With Danielle Witten
Deepen your understanding of the concepts, principles, and skills employed to create significant learning experiences in higher education classrooms. The primary focus of the course is on understanding and applying a learning-centered approach to college teaching.
Jan. 18-March 11, 2022
$660 • EDUC x509, 3 units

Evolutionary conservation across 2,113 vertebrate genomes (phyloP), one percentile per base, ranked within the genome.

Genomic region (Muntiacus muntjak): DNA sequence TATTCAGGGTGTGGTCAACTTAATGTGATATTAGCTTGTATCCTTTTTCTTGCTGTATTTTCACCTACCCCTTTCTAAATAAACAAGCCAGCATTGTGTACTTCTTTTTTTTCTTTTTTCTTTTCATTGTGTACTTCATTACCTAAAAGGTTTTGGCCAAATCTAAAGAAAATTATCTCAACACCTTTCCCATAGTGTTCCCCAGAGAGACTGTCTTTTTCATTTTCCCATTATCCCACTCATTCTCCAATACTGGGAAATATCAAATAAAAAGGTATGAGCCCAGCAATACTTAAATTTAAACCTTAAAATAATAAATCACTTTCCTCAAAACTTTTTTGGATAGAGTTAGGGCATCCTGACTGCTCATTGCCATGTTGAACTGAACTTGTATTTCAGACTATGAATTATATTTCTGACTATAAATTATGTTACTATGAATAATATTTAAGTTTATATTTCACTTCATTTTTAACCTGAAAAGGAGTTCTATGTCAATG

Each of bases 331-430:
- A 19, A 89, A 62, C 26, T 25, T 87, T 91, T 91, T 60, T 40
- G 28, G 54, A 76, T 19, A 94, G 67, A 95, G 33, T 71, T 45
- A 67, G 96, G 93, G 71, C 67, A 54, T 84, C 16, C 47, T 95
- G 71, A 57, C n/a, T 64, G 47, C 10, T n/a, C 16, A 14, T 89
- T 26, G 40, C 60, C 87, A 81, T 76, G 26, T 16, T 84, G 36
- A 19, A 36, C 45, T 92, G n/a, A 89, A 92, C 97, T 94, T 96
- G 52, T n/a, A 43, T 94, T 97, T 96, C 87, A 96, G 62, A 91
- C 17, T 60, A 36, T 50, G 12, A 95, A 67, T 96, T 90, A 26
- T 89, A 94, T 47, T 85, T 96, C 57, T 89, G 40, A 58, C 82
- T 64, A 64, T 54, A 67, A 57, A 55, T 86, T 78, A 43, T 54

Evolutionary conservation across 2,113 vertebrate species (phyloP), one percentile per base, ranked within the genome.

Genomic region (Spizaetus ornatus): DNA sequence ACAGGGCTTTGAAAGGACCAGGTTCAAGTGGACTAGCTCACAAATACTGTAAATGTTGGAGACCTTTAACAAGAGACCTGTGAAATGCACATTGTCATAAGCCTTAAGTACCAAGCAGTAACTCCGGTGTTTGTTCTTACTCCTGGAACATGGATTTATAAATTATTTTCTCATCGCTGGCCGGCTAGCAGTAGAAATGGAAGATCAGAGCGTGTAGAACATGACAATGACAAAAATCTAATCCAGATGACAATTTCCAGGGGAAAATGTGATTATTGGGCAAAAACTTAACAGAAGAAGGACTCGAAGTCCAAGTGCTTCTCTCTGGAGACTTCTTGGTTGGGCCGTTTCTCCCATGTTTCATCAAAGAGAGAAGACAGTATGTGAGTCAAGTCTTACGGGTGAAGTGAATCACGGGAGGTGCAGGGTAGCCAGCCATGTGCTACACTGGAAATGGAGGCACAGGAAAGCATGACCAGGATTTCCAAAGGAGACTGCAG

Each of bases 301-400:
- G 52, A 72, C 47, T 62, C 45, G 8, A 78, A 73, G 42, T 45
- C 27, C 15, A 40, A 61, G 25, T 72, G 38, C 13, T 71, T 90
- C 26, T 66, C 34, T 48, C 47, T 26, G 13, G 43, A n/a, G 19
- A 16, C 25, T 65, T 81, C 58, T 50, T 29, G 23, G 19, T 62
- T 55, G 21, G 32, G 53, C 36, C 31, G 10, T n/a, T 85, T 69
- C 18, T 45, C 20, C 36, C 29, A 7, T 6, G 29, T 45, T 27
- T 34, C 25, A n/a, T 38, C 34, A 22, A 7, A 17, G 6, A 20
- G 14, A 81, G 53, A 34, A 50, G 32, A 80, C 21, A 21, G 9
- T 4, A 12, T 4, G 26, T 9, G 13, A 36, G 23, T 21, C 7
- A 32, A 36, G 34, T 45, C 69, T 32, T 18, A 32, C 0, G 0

Danielle Witten grew up in the suburbs of the San Francisco Bay Area. A first generation college student, she received her B.A. from UC Davis in 2002. Before becoming a high school English teacher, she worked in public radio and supported teenagers from rural Central Valley counties in participatory action. Danielle has nearly two decades of teaching experience at the secondary and university levels. She began her teaching career in Sacramento before joining Arcata High School in Northern California where she taught English, English Language Development, journalism and advised the school’s student-run newspaper. She completed her master’s studies at Teachers College, Columbia University focusing on critical consciousness and literacy in adolescent learners. Danielle currently works as an instructional coach helping teachers in local high schools improve their classroom practices and curriculum -- focusing on creating more equity-centered, trauma-informed, and accessible learning experiences. Concurrently, Danielle teaches Content Area Literacy, English Methods, and supervises pre-service teachers at Humboldt State University. She was the 2015 recipient of Carlston Award for Outstanding Teachers of America which identifies, honors, supports and gives voice to outstanding California high school teachers whose dedication and pedagogical excellence contribute to the academic and social-emotional success of their students. Most recently, she received the 2020 CJMA Nick Ferentinos Award for Advising Excellence. Her pedagogy is guided by the fundamental belief that education is a fundamental right and that even in a failing educational system, individual teachers have the capacity to positively impact students' learning and lives.